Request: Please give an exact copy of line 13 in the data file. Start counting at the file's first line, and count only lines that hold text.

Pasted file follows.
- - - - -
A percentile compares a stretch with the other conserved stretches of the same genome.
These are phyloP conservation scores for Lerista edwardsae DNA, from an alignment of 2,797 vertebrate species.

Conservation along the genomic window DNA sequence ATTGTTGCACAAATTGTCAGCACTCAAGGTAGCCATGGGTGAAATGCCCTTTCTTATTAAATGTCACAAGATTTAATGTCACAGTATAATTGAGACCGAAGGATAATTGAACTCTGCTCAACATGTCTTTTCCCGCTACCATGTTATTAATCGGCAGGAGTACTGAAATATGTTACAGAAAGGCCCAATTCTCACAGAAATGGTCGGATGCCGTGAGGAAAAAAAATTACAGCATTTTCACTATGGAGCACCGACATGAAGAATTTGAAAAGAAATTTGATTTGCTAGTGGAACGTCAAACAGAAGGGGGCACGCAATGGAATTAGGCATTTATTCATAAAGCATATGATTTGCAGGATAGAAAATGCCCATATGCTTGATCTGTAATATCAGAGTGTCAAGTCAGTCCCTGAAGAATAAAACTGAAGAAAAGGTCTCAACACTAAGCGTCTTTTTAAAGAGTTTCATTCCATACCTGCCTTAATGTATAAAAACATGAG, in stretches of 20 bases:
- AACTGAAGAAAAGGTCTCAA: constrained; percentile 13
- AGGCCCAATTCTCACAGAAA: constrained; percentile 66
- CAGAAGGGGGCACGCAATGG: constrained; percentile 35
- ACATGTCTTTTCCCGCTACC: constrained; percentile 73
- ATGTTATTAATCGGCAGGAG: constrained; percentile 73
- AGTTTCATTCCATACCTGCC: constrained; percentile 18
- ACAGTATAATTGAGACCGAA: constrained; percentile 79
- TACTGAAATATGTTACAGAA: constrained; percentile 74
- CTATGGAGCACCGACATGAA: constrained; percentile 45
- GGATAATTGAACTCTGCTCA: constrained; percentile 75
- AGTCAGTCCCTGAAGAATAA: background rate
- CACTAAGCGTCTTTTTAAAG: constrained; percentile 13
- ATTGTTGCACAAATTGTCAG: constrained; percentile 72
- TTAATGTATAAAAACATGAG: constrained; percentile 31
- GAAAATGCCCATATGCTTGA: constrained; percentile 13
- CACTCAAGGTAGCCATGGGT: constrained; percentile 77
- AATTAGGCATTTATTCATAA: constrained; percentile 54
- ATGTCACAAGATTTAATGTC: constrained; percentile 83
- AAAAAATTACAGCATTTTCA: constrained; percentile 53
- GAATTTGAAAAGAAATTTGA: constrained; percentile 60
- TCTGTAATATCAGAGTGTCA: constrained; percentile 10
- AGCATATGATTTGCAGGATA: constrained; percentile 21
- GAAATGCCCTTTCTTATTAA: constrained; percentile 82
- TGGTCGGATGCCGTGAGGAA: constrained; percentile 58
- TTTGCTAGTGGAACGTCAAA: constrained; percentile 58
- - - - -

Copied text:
- GGATAATTGAACTCTGCTCA: constrained; percentile 75